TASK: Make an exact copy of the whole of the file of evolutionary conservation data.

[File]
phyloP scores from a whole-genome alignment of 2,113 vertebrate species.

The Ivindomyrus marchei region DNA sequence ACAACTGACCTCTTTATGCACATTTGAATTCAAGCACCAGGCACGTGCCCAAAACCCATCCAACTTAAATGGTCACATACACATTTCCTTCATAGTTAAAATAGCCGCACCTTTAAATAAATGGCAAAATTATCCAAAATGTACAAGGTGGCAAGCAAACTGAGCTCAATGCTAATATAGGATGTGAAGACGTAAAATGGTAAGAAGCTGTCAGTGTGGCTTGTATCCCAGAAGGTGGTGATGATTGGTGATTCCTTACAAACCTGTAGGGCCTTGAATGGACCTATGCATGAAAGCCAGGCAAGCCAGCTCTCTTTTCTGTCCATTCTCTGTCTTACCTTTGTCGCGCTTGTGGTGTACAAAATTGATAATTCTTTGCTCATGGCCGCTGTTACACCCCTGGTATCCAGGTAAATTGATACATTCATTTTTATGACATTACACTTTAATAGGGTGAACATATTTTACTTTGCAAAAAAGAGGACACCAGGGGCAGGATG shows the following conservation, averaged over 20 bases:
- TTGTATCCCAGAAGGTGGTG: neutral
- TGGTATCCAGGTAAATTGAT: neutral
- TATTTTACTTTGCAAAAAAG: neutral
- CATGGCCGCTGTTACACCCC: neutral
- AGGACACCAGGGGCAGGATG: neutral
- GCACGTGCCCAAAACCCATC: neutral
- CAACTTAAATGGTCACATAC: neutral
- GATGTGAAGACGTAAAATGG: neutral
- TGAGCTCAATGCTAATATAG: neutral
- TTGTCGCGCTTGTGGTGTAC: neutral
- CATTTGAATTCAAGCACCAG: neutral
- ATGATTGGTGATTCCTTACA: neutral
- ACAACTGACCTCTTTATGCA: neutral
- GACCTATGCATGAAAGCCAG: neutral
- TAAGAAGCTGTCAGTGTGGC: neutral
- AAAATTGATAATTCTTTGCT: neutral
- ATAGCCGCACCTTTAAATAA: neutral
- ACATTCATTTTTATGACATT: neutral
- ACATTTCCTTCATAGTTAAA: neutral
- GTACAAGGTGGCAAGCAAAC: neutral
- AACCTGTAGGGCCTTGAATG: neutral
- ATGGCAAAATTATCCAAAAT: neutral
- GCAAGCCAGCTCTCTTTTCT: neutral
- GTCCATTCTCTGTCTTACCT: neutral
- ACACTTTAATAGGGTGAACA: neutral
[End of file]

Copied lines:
phyloP scores from a whole-genome alignment of 2,113 vertebrate species.

The Ivindomyrus marchei region DNA sequence ACAACTGACCTCTTTATGCACATTTGAATTCAAGCACCAGGCACGTGCCCAAAACCCATCCAACTTAAATGGTCACATACACATTTCCTTCATAGTTAAAATAGCCGCACCTTTAAATAAATGGCAAAATTATCCAAAATGTACAAGGTGGCAAGCAAACTGAGCTCAATGCTAATATAGGATGTGAAGACGTAAAATGGTAAGAAGCTGTCAGTGTGGCTTGTATCCCAGAAGGTGGTGATGATTGGTGATTCCTTACAAACCTGTAGGGCCTTGAATGGACCTATGCATGAAAGCCAGGCAAGCCAGCTCTCTTTTCTGTCCATTCTCTGTCTTACCTTTGTCGCGCTTGTGGTGTACAAAATTGATAATTCTTTGCTCATGGCCGCTGTTACACCCCTGGTATCCAGGTAAATTGATACATTCATTTTTATGACATTACACTTTAATAGGGTGAACATATTTTACTTTGCAAAAAAGAGGACACCAGGGGCAGGATG shows the following conservation, averaged over 20 bases:
- TTGTATCCCAGAAGGTGGTG: neutral
- TGGTATCCAGGTAAATTGAT: neutral
- TATTTTACTTTGCAAAAAAG: neutral
- CATGGCCGCTGTTACACCCC: neutral
- AGGACACCAGGGGCAGGATG: neutral
- GCACGTGCCCAAAACCCATC: neutral
- CAACTTAAATGGTCACATAC: neutral
- GATGTGAAGACGTAAAATGG: neutral
- TGAGCTCAATGCTAATATAG: neutral
- TTGTCGCGCTTGTGGTGTAC: neutral
- CATTTGAATTCAAGCACCAG: neutral
- ATGATTGGTGATTCCTTACA: neutral
- ACAACTGACCTCTTTATGCA: neutral
- GACCTATGCATGAAAGCCAG: neutral
- TAAGAAGCTGTCAGTGTGGC: neutral
- AAAATTGATAATTCTTTGCT: neutral
- ATAGCCGCACCTTTAAATAA: neutral
- ACATTCATTTTTATGACATT: neutral
- ACATTTCCTTCATAGTTAAA: neutral
- GTACAAGGTGGCAAGCAAAC: neutral
- AACCTGTAGGGCCTTGAATG: neutral
- ATGGCAAAATTATCCAAAAT: neutral
- GCAAGCCAGCTCTCTTTTCT: neutral
- GTCCATTCTCTGTCTTACCT: neutral
- ACACTTTAATAGGGTGAACA: neutral